Series of 1867 15¢ Lincoln
Earliest Known Use: May 4, 1868
Quantity issued: 2,000,000 (estimate)
Printed by: National Bank Note Company
Method: Flat plate
Grills were made by embossing the stamp, breaking paper fibers, and allowing canceling ink to soak deeply into the paper. This made it difficult to remove cancels and reuse stamps. Charles Steel, who oversaw postage stamp production in the 1860s, patented the grilling method. It was used nine short years – 1867 to 1875. Grilling resulted in some of the greatest U.S. stamp rarities, including the legendary “Z” Grill U.S. #85A.
Series of 1867
Grills are classified by the dimensions of the grill pattern and are measured in millimeters or by counting the number of grill points. There are eleven major classifications.
The letters that classify the various grill types do not denote the size, shape, or appearance of the grills. Rather, they simply indicate the order in which they were discovered.
The exception to the rule is the “Z” grill, which was identified by William L. Stevenson. Stevenson could not decide to which family of grills this particular type belonged. Nor did he know which other families it preceded or followed and so he designated it as “Z Grill,” where “Z” signifies the unknown.
Visible in general from the back of the stamp only, grills may also be felt by lightly running a fingertip over the surface. Depending on which type of roller was used, the pattern may be “points up” or a “points down.” The ridges on an indented roller force the paper into the recesses, creating raised points, while a roller with raised pyramids will cause the points to be forced down into the paper, forming a series of depressions.
The United States was the first country to issue grilled stamps and was the only country to do so until the mid-1870s, when Peru also began using grills. The National Bank Note Company was responsible for producing both countries’ stamps.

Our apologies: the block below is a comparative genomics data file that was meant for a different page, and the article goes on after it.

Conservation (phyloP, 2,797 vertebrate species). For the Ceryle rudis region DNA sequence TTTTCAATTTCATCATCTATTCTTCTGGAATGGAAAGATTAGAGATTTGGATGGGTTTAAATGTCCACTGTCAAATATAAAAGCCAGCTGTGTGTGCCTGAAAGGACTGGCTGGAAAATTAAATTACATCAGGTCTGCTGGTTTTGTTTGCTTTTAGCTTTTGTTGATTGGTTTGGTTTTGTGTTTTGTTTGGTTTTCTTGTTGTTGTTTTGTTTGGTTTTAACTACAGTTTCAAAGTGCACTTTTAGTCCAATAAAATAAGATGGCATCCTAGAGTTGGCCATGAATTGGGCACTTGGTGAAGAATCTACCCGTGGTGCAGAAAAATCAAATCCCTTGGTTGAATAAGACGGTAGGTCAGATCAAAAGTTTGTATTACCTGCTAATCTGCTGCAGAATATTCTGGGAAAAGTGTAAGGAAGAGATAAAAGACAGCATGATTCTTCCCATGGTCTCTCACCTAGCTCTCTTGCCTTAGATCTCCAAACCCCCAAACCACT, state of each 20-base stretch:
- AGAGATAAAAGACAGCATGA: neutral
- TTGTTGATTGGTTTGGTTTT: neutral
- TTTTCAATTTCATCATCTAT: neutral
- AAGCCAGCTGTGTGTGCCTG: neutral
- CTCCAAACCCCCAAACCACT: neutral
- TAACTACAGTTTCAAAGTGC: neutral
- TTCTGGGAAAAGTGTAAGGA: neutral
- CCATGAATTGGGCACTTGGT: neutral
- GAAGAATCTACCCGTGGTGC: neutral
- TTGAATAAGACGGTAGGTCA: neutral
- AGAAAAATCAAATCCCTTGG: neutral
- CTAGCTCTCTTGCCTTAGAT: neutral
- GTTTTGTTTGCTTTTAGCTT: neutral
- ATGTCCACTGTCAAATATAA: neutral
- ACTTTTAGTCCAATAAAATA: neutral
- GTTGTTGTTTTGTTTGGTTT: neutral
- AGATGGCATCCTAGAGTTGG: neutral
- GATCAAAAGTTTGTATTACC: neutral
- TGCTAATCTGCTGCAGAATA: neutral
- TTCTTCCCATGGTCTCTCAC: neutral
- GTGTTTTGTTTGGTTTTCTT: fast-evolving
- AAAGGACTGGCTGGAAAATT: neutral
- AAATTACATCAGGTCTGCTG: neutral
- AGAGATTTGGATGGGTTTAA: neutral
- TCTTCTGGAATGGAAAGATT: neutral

First U.S. Mourning Stamp
April 14, 1866 was the earliest known usage of the first US mourning stamp, which honored Abraham Lincoln.
Abraham Lincoln had begun 1865 in a positive note. He’d been re-elected and set forth his plan for bringing the seceded states back into the Union, stating, “With malice toward none, with charity for all, with firmness in the right, as God gives us to see the right, let us strive on to finish the work we are in – to bind up this nation’s wounds….”
But Lincoln was not to see his plans brought to fruition, however, for on April 14, 1865, a bullet from an assassin’s gun abruptly ended the life of one of history’s best-loved men. The American people mourned for him as they had never mourned before, and millions lined the railroad tracks as his body was brought back to its final resting place in Springfield, Illinois.
Just about a year after Lincoln’s death, the post office issued its first-ever mourning stamp, and the first to honor Abraham Lincoln. Up until that time, people depicted on US stamps had been dead for several years or even decades. A year was quite quick at the time, which is why the issue is often considered a mourning stamp. That and the fact that it was printed in black, though other stamps before had also been printed in black.
The stamp was based on a photo of Lincoln taken by C.S. German in 1861, shortly before the 16th President was inaugurated. The stamp’s 15¢ denomination likely paid the first class rate to France or Prussia. After this stamp was issued, Lincoln would continue to appear in nearly all the regular issue stamp series for decades.
The design of the Lincoln mourning stamp was reused for several years. And in fact, the later stamps are more rare than #77. US #91 is particularly rare, with just about 500,000 issued, compared to over 2.1 million of #77. Both stamps were produced with grills.
In February 1882, the US issued another mourning stamp. This one honored James A. Garfield, who had been assassinated five months earlier. Originally the stamp was to be printed in black, Garfield’s widow didn’t like how the proofs looked and suggested the stamp be printed in brown instead.
Warren G. Harding was beloved across the country when he died in August 1923, while still in office. An estimated three million mourners gathered to watch his funeral train pass by. The New York Times called it “the most remarkable demonstration in American history of affection, respect, and reverence for the dead.” The post office rushed to produce a stamp, which was designed in a single day and placed on sale a month later.
Demand for this stamp was far greater than for any previous special issue. It was impossible to meet the demand by printing from flat plates alone. The Bureau of Engraving and Printing was finally authorized to supplement that printing with a rotary press version. This was the first commemorative or memorial stamp issued using two printing methods. Eventually, over one billion stamps were issued, stretching the original 60-day limit to nearly 6 full months.
In 1938, the post office issued the Presidential Series, which honored every president who had died up to that time. Beginning with Franklin Roosevelt in 1945, they started a new practice. Each president would be honored with a commemorative stamp within one year and four days of his death.